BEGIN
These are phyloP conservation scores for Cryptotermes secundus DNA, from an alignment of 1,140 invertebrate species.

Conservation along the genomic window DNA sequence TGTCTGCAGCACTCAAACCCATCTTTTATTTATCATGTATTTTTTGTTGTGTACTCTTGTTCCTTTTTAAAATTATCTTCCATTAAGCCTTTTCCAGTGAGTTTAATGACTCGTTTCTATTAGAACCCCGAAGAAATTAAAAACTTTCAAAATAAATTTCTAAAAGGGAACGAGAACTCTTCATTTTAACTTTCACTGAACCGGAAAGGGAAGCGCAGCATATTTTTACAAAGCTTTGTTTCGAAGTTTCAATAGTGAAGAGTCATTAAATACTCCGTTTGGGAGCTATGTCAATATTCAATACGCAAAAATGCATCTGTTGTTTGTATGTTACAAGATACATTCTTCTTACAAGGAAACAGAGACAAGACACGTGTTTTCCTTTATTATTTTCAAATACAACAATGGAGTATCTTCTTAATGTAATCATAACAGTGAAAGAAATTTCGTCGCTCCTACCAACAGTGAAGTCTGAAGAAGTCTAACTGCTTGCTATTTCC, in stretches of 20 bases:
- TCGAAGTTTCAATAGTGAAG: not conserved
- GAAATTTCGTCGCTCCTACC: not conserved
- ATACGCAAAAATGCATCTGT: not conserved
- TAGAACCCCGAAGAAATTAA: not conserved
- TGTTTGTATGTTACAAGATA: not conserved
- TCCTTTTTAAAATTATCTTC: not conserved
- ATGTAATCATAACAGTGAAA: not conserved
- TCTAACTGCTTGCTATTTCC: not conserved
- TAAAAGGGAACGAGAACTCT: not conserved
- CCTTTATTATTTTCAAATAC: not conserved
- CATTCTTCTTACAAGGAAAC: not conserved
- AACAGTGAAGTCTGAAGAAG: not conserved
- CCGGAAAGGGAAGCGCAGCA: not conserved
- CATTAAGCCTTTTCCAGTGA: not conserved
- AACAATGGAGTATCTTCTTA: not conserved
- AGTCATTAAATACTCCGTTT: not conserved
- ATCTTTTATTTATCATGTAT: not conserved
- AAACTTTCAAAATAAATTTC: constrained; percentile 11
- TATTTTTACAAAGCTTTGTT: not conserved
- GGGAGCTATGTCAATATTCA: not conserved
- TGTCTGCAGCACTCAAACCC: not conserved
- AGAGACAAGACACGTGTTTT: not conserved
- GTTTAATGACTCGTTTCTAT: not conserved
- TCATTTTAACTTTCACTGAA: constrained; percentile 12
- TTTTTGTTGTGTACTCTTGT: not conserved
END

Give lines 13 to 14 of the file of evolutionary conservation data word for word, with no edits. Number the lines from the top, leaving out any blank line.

- CATTCTTCTTACAAGGAAAC: not conserved
- AACAGTGAAGTCTGAAGAAG: not conserved